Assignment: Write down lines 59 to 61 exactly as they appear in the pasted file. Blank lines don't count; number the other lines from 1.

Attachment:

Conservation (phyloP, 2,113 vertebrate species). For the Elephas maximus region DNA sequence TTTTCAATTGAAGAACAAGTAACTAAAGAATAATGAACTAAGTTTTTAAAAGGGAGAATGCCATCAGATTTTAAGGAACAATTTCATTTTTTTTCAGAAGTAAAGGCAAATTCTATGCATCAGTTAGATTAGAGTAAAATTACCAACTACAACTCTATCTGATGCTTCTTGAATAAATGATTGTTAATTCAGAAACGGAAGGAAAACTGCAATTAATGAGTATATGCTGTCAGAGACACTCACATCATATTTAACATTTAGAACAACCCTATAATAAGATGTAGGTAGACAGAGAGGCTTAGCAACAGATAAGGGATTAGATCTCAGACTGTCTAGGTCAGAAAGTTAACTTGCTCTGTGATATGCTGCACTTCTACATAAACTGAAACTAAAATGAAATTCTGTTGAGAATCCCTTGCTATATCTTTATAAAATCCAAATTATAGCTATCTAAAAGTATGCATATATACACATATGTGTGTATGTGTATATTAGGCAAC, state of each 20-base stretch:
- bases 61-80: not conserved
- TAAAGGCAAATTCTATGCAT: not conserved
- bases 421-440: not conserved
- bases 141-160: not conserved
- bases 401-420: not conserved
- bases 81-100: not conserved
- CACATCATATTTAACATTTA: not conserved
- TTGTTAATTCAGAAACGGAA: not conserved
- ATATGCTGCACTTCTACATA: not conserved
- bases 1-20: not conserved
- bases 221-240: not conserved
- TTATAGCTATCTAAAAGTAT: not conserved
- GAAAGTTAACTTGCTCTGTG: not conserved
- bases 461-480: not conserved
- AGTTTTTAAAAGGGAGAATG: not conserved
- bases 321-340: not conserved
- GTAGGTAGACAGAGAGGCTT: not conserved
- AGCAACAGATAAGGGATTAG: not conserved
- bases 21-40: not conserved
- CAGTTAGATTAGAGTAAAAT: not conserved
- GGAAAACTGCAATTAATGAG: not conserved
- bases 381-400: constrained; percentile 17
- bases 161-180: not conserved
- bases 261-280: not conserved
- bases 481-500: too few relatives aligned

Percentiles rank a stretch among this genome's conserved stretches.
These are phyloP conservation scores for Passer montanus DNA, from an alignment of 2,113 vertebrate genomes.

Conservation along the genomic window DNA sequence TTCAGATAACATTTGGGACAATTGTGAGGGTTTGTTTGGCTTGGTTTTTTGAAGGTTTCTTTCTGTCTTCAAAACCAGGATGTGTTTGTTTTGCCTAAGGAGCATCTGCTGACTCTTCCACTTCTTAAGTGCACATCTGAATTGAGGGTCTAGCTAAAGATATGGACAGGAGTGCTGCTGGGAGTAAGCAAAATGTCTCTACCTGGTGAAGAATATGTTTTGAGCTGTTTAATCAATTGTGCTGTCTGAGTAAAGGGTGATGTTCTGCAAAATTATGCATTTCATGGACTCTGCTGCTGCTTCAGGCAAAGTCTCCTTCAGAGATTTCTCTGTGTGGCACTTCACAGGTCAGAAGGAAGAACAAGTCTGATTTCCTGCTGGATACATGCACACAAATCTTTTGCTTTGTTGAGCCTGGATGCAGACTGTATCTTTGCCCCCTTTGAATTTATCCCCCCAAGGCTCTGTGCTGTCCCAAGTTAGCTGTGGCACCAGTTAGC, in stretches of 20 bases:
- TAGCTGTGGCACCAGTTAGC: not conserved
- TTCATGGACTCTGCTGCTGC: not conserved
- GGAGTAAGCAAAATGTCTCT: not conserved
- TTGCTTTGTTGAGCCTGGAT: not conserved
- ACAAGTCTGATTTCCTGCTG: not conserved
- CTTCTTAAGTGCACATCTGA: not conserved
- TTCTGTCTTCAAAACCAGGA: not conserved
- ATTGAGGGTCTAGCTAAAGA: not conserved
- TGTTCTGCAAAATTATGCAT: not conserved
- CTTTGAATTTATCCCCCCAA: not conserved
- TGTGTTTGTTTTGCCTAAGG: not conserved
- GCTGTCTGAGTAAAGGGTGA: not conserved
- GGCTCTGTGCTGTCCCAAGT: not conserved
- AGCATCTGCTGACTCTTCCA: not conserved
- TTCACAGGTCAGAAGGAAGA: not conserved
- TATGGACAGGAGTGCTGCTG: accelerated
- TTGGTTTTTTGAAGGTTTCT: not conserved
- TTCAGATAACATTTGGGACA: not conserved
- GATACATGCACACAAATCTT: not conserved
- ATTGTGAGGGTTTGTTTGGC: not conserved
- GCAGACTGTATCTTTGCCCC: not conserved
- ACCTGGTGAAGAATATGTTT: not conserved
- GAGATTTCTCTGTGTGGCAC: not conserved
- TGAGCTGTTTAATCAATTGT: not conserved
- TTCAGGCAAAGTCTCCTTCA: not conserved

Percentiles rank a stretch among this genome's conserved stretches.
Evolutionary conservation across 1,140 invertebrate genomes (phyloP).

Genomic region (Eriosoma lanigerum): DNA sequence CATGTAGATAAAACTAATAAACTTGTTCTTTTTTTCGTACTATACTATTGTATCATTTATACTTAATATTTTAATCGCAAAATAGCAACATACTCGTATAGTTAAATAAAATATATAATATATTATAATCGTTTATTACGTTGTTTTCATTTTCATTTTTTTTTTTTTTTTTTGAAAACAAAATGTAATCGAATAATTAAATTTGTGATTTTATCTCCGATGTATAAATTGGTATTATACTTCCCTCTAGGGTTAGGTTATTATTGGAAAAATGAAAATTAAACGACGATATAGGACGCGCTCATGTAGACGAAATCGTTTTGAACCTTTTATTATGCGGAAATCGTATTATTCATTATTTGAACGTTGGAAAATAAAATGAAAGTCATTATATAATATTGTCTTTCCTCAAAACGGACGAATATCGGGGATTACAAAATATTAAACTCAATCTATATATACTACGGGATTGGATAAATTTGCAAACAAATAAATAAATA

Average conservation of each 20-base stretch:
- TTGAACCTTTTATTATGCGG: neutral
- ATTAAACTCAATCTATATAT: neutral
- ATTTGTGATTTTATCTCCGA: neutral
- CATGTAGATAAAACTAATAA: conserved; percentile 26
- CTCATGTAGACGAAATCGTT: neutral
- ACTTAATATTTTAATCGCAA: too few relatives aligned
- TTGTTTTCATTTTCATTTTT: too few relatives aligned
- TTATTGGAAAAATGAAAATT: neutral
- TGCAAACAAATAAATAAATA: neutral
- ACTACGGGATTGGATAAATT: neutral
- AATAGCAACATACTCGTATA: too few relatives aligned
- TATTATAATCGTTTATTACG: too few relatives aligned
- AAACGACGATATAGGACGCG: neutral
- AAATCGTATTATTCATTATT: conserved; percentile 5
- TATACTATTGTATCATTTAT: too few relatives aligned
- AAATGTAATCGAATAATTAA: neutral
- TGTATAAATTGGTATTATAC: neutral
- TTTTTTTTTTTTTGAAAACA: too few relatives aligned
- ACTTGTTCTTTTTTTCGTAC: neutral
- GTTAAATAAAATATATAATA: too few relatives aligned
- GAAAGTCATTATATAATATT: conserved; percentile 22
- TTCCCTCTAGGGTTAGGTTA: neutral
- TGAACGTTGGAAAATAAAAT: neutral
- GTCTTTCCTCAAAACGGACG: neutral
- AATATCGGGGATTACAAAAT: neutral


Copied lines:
- TTGAACCTTTTATTATGCGG: neutral
- ATTAAACTCAATCTATATAT: neutral
- ATTTGTGATTTTATCTCCGA: neutral